The claim that these vulnerabilities are irrelevant to the cause and manner of death because they obstruct a narrative or are “character assassination” is simply wrong.

This can lead to ambiguity in manner determination.

This interaction between vulnerability and insult plays a role in manner determination. Manner determination is based on the underlying event — what caused the fire that lead to the burn, what caused the fall, etc.  But how bad of an injury does it have to be?  At some point, people get so fragile that normal daily activities are life-threatening.

An often unrecognized fact is that even in cases of natural death, there is usually some physical event that precipitates the death.  For instance, a person with terminal cancer with growths in the bones may still be able to walk, but bumps against a  piece of furniture.  The bump hits the leg just at a place in the bone where tumor is growing and the bone collapses.  The decedent is hospitalized and develops a blood clot in the leg that travels to the lungs and the decedent dies of a pulmonary thromboembolism.  Most (but not all) people would classify this as a “natural” death because the disease was at a point where normal daily events were life-threatening. For many forensic pathologists, there’s a line where the insult is so small that it just no longer counts because the vulnerability is overwhelming.  Where that line happens to be in any individual case is a matter of individual medical judgment.

The other thing to remember is that the categories of manner are themselves cultural constructs.  There is no “scientific” definition of “homicide.”  Manner determination is a cultural and policy classification to put an event in a cultural context using cultural definitions and criteria.  While cause of death determination is a “scientific” effort, manner determination is a cultural and policy determination.  In the medical examiner world, many of us consider the difference between cause of death determination and manner of death determination a formal separation of the “science”  and the “art” of medicine as we practice it.

This means that manner of death determination necessarily involves some cultural judgment.  In many cases, the classification will be ambiguous, because it could fit into multiple categories.  For instance, “suicide by cop” where a person intentionally places himself or herself into a situation where the police will use lethal force could be considered either a suicide or a homicide.  In the medical examiner community the convention is to classify it as “Homicide,” but not all people do that.

It their guidelines for manner determination, the National Association of Medical Examiners is explicit(2):

It must be realized that when differing opinions occur regarding manner-of-death classification, there is often no “right” or “wrong” answer or specific classification that is better than its alternatives. When promulgating guidelines, however, one of the available options needs to be selected as the one recommended for use. Thus, the recommendations herein are ones selected to foster a consistent approach amongst certifiers, not because the recommended approach is the “right” or the “better” one.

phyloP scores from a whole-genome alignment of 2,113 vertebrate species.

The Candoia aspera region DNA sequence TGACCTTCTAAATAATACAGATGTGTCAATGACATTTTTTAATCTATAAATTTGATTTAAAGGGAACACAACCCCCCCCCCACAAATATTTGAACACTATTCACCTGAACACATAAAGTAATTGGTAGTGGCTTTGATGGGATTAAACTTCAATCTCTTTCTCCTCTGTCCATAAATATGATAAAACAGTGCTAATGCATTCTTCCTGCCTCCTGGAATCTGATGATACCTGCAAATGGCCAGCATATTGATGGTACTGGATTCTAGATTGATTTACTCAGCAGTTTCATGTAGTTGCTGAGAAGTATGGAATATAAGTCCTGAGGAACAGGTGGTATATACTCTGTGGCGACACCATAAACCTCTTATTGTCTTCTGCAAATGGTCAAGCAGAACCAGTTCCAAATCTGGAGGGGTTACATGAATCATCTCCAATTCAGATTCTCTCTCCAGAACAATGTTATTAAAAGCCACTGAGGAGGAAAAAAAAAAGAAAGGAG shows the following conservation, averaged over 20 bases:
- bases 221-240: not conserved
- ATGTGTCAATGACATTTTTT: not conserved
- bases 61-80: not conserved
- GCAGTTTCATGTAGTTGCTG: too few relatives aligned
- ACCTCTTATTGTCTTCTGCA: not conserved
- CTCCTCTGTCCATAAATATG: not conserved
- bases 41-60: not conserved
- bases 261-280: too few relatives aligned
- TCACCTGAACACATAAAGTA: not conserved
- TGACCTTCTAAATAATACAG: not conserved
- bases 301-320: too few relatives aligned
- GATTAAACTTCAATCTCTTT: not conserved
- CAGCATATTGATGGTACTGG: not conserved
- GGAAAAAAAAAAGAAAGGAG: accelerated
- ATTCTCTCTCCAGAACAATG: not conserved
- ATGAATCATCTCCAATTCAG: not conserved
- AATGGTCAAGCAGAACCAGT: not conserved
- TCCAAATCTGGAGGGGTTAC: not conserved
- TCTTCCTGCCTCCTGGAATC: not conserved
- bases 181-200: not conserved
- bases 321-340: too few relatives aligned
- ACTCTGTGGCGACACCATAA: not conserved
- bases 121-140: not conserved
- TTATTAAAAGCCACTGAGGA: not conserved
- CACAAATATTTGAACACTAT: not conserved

The “arguments,” principles, and foundations used to support certain recommendations in this Guide cannot be applied uniformly to every conceivable death scenario because issues sometimes vary with the manner of death being discussed. As a result, there will be obvious, apparent “inconsistencies” in the rationale discussed for making some of the recommendations in this Guide. This problem is unavoidable because of the nature of the subject at hand. Thus, in some cases, one simply must select an available manner-of- death classification as the preferred one for use in a given scenario while recognizing that the logic used to select that option may not be applicable or directly transferable to other situations (and, in fact, may seem inconsistent with the logic employed in other scenarios). In short, it is sometimes necessary to simply select an approach and use it for the purpose of consistency, recognizing that other approaches may be “just as good.”

The misconception that manner determination is a “scientific” or “legal” determination that has only one answer in ambiguous cases is very destructive.

In the next post, I’ll talk a little more about vulnerability and insults and how it relates to manner of death.

1) Hanzlick R. Death registration: history, methods, and legal issues. J Forensic Sci. 1997 Mar; 42(2):265-9.

2) Hanzlick R, Hunsaker JC, Davis GJ. A guide for manner of death classification. 1st ed. Marceline (MO): National Association of Medical Examiners; 2002. 29p.